Anne Graham has become a business improvement brand by pointing out something that should be obvious, but isn’t – seeing the profit right in front of you, the profit in plain sight.
Which begs the question – why do we so often take the hard way to profit, chasing new business and leaking revenue with our expenditures? In this conversation, Anne reveals very human characteristics that drive us to make our lives harder, and lets us in on a few simple tips, and reveals her own personal journey to enlightenment.
Highlights of the business improvement brand conversation
Profit in Plain Sight is all about the profit that is already in your business. That can include finding people who want to give you money – your existing clients. It can also mean stemming the flow of needless expenditure that bleeds your earnings.
How do you focus on existing customers? By making your mantra to deliver more value to them every single today. Because, let’s face it, it’s easier to get business from your existing customers. If you have good relationships, that’s where you go first. That’s how you find the profit in plain sight.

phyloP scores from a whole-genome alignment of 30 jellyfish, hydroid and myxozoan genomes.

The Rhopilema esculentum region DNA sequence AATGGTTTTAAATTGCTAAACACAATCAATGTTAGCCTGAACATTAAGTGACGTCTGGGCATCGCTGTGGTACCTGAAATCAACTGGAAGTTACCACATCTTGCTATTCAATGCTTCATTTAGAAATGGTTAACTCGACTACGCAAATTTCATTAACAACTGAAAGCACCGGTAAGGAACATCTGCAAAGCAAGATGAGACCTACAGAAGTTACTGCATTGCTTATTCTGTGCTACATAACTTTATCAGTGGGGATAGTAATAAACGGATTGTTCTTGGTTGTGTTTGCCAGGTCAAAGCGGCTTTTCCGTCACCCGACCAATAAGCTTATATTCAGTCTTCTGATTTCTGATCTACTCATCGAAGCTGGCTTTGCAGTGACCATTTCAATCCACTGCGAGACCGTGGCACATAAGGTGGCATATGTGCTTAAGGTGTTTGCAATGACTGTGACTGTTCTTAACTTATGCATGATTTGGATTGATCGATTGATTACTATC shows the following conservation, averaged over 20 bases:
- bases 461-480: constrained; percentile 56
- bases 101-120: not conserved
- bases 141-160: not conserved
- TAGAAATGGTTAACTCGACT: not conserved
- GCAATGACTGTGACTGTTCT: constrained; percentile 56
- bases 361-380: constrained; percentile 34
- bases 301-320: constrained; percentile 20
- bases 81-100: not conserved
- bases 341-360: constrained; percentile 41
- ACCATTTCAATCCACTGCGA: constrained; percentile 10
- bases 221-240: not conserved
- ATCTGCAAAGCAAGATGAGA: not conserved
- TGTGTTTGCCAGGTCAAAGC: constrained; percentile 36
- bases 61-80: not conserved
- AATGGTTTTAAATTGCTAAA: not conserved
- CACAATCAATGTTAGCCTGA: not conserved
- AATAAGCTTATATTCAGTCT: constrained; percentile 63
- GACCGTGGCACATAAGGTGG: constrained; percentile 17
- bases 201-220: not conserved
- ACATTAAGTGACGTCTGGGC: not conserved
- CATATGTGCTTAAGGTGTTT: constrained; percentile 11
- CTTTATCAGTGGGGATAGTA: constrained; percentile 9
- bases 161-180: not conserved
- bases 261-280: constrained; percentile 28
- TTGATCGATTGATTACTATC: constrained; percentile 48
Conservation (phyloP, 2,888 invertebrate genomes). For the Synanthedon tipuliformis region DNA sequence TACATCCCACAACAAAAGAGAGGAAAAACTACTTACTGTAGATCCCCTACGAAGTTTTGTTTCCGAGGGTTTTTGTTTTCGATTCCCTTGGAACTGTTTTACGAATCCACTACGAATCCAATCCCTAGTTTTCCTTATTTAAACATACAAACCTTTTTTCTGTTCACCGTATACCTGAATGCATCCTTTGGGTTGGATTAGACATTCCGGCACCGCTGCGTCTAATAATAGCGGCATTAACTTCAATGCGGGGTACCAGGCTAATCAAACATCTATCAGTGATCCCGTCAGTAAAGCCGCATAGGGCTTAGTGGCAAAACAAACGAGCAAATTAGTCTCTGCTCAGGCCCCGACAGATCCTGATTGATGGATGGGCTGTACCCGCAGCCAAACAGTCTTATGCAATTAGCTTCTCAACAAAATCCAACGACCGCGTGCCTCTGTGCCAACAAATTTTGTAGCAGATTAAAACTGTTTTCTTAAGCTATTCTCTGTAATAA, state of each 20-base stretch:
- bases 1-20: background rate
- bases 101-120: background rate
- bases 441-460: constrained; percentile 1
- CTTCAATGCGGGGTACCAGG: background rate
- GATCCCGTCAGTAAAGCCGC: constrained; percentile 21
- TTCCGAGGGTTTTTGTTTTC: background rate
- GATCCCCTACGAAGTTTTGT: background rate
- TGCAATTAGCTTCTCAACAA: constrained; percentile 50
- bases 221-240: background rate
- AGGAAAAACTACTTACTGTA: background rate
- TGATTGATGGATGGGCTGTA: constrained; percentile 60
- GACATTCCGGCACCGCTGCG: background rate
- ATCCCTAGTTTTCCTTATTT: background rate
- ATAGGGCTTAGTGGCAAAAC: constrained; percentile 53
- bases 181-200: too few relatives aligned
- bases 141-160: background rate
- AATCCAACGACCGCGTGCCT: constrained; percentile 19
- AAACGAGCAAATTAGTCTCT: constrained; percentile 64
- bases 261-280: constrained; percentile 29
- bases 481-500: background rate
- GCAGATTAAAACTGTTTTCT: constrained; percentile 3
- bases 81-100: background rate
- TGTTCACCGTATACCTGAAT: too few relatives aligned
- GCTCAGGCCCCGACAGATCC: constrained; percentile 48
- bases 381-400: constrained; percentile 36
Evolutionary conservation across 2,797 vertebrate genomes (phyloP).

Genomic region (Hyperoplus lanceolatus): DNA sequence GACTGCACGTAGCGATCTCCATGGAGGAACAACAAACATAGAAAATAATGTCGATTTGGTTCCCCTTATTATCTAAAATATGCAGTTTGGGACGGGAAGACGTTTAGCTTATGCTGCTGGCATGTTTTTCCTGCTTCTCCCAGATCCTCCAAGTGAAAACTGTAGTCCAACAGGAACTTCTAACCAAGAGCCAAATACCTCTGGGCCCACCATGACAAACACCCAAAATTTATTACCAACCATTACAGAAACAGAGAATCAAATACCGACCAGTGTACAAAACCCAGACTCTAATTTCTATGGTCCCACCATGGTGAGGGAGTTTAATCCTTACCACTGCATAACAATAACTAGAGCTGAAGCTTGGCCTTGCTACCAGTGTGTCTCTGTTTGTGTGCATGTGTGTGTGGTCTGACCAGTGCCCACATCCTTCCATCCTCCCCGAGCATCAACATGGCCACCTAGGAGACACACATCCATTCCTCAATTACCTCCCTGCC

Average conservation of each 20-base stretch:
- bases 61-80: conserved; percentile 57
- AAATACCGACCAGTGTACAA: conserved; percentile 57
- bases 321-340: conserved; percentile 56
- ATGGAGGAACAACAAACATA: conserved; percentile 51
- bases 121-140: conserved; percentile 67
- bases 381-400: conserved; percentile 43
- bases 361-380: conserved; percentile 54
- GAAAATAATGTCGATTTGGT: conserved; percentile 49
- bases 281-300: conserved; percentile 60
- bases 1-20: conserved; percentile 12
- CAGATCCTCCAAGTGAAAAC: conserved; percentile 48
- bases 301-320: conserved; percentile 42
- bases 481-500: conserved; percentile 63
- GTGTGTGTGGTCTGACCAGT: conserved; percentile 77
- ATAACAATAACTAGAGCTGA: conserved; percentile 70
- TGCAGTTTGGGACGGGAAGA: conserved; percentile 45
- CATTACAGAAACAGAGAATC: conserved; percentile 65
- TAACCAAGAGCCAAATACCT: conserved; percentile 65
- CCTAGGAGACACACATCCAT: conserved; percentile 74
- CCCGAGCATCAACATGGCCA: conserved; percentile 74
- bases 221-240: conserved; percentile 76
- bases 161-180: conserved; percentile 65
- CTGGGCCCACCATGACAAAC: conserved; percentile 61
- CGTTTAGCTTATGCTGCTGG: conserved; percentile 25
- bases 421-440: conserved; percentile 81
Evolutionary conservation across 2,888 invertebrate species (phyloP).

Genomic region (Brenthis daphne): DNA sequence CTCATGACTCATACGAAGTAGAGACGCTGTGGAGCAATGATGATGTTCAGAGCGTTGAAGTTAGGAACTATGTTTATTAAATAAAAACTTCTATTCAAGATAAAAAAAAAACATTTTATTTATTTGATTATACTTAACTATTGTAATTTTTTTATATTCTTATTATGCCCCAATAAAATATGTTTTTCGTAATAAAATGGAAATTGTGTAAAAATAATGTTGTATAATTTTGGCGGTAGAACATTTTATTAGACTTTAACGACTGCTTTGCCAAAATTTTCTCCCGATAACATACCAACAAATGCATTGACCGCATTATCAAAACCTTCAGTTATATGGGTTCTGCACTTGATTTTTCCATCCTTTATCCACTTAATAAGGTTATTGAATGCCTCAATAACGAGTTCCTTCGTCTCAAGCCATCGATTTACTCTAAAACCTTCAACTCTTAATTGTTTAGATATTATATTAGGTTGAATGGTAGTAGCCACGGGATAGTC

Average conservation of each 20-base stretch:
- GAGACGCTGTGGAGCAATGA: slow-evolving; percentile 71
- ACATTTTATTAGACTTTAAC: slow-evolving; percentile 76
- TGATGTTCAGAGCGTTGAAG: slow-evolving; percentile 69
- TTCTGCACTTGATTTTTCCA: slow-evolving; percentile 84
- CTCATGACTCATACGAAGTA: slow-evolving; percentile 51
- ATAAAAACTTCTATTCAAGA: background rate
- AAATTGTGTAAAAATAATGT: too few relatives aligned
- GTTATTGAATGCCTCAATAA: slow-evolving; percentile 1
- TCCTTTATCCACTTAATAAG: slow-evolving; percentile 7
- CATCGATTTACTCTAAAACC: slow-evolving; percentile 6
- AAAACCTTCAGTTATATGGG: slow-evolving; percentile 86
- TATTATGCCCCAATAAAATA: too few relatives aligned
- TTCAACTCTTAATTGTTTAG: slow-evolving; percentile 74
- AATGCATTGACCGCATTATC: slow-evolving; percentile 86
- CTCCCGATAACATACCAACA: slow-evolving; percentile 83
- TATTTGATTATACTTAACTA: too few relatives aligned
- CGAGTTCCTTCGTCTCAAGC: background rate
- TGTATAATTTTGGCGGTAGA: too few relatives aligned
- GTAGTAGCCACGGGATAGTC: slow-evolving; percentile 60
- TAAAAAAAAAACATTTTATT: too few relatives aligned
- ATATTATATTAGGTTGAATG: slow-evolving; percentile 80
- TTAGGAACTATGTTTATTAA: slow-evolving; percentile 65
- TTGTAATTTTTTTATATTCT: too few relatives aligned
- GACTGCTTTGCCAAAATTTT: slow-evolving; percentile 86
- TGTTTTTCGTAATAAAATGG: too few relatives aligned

“People do business with people. Make that difficult, and your customers will soon go to your competitor.”
When it comes to costs, if you’re making good money and have nothing to show for it, it’s time to look for profit leaks. Those leaks can be as simple as dealing with customer complaints more than once.
If you keep yourself on delivering great value to your customers, the profit follows (and follows easily). And as a side benefit, it brings the fun back into our businesses.
A big watch out that manifests itself in things like selling product online. Don’t lose sight of your mission. If you’re selling product simply to sell product, you aren’t focused on your mission. If bringing your message to the world is your mission, and if making that happen equals leveraging online resources, then create those online resources.
“One of my formative early experiences was working for Digital Equipment, a company that downsized 120,000 people in the space of four years, before they disappeared. How could a company that got it so right, get it so wrong?”
“One that hasn’t changed is that people do business with people. Make that difficult, and your customers will soon go to your competitor.”
“I made the classic mistake all entrepreneurs make: I tried to be all things to all people. A brand that tries to be everything to everybody means nothing to nobody.”
“The only way you’re going to thrive and survive in times of chaos is by constantly working at it, constantly getting rid of things that aren’t useful, constantly pushing to keep up with the rapid rate of change.”
“It takes time to build the muscle of pushing for the new.”
Alan Weiss – Million Dollar Consulting
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